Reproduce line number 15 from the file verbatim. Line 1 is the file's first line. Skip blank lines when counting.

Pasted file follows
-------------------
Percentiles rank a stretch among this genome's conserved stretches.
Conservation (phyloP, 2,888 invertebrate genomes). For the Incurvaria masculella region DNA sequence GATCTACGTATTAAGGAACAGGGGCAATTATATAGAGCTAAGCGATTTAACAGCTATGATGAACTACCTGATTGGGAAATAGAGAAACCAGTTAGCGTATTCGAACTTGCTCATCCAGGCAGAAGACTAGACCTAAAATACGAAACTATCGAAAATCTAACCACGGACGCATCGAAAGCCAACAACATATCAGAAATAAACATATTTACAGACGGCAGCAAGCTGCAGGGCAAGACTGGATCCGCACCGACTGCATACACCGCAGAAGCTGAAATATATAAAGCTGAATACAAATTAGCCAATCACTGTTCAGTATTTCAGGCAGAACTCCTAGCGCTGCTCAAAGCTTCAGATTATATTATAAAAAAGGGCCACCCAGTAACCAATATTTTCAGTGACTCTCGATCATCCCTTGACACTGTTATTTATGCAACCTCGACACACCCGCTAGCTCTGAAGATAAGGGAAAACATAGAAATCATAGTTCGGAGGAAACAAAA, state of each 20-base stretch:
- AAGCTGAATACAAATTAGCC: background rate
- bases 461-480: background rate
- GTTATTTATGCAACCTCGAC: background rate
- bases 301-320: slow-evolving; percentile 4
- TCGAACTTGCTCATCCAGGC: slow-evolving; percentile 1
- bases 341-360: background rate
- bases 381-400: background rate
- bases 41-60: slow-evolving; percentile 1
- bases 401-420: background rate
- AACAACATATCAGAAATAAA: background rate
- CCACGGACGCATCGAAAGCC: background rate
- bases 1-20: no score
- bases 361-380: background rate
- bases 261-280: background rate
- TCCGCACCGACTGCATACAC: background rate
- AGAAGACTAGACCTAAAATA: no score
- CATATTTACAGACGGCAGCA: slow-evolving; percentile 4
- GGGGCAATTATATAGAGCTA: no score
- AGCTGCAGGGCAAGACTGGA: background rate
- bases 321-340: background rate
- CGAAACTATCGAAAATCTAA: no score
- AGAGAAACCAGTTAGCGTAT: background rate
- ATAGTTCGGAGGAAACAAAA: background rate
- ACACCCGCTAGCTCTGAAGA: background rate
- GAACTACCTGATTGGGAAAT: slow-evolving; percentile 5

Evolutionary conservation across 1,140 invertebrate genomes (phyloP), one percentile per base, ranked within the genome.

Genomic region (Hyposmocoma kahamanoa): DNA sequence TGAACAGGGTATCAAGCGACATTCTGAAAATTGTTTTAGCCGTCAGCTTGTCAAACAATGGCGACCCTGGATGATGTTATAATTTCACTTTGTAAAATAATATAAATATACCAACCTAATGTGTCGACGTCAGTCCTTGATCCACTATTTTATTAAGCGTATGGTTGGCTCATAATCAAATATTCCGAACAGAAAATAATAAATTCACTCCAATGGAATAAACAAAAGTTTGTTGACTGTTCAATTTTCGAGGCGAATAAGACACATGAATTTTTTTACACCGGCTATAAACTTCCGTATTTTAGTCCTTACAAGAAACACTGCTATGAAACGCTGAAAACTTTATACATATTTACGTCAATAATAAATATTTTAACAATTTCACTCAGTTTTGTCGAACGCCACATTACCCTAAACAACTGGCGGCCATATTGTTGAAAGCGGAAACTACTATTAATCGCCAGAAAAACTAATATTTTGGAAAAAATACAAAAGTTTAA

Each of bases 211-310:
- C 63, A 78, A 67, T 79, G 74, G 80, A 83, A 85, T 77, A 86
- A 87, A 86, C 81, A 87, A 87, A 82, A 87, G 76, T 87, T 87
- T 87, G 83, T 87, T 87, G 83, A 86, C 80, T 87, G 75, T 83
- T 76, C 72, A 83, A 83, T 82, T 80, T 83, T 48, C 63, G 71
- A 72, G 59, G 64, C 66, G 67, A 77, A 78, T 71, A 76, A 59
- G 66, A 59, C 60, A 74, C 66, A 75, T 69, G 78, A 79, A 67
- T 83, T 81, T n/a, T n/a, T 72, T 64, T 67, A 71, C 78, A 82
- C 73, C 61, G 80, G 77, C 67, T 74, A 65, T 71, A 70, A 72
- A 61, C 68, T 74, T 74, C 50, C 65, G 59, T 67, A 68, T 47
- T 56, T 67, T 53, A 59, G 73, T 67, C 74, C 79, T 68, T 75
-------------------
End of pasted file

- bases 361-380: background rate